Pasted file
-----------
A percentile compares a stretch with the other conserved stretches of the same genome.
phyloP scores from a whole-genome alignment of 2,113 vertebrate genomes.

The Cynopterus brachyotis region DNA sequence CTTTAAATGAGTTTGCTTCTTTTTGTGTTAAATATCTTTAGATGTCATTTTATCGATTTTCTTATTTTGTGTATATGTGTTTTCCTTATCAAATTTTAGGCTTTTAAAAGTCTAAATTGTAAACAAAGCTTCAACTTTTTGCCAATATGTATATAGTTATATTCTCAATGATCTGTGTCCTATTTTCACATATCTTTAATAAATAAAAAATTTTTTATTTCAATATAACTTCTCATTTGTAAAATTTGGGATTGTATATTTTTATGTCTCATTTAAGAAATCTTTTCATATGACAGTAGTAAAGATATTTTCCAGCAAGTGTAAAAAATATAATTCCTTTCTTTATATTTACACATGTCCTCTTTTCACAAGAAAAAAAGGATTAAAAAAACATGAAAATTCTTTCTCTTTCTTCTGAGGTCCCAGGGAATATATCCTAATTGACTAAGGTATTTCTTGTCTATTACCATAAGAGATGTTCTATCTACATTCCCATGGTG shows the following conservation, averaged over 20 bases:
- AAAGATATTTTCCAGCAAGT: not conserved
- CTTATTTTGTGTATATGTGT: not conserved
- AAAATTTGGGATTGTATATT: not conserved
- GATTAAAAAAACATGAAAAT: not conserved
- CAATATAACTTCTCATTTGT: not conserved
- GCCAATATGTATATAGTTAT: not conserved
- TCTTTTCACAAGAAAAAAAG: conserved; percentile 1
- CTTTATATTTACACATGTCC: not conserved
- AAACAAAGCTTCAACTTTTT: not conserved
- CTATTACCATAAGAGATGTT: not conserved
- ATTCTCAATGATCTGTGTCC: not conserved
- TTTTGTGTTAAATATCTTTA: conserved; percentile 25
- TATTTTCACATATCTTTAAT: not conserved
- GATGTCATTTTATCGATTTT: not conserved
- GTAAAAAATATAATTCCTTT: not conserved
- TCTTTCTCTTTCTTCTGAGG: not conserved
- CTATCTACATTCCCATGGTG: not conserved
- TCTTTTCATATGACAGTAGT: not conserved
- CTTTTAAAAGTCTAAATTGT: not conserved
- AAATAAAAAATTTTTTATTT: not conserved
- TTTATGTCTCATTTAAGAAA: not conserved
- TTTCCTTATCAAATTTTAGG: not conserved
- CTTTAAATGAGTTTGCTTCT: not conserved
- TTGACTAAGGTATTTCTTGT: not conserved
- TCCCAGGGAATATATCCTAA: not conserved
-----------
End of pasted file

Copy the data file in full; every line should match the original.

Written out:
A percentile compares a stretch with the other conserved stretches of the same genome.
phyloP scores from a whole-genome alignment of 2,113 vertebrate genomes.

The Cynopterus brachyotis region DNA sequence CTTTAAATGAGTTTGCTTCTTTTTGTGTTAAATATCTTTAGATGTCATTTTATCGATTTTCTTATTTTGTGTATATGTGTTTTCCTTATCAAATTTTAGGCTTTTAAAAGTCTAAATTGTAAACAAAGCTTCAACTTTTTGCCAATATGTATATAGTTATATTCTCAATGATCTGTGTCCTATTTTCACATATCTTTAATAAATAAAAAATTTTTTATTTCAATATAACTTCTCATTTGTAAAATTTGGGATTGTATATTTTTATGTCTCATTTAAGAAATCTTTTCATATGACAGTAGTAAAGATATTTTCCAGCAAGTGTAAAAAATATAATTCCTTTCTTTATATTTACACATGTCCTCTTTTCACAAGAAAAAAAGGATTAAAAAAACATGAAAATTCTTTCTCTTTCTTCTGAGGTCCCAGGGAATATATCCTAATTGACTAAGGTATTTCTTGTCTATTACCATAAGAGATGTTCTATCTACATTCCCATGGTG shows the following conservation, averaged over 20 bases:
- AAAGATATTTTCCAGCAAGT: not conserved
- CTTATTTTGTGTATATGTGT: not conserved
- AAAATTTGGGATTGTATATT: not conserved
- GATTAAAAAAACATGAAAAT: not conserved
- CAATATAACTTCTCATTTGT: not conserved
- GCCAATATGTATATAGTTAT: not conserved
- TCTTTTCACAAGAAAAAAAG: conserved; percentile 1
- CTTTATATTTACACATGTCC: not conserved
- AAACAAAGCTTCAACTTTTT: not conserved
- CTATTACCATAAGAGATGTT: not conserved
- ATTCTCAATGATCTGTGTCC: not conserved
- TTTTGTGTTAAATATCTTTA: conserved; percentile 25
- TATTTTCACATATCTTTAAT: not conserved
- GATGTCATTTTATCGATTTT: not conserved
- GTAAAAAATATAATTCCTTT: not conserved
- TCTTTCTCTTTCTTCTGAGG: not conserved
- CTATCTACATTCCCATGGTG: not conserved
- TCTTTTCATATGACAGTAGT: not conserved
- CTTTTAAAAGTCTAAATTGT: not conserved
- AAATAAAAAATTTTTTATTT: not conserved
- TTTATGTCTCATTTAAGAAA: not conserved
- TTTCCTTATCAAATTTTAGG: not conserved
- CTTTAAATGAGTTTGCTTCT: not conserved
- TTGACTAAGGTATTTCTTGT: not conserved
- TCCCAGGGAATATATCCTAA: not conserved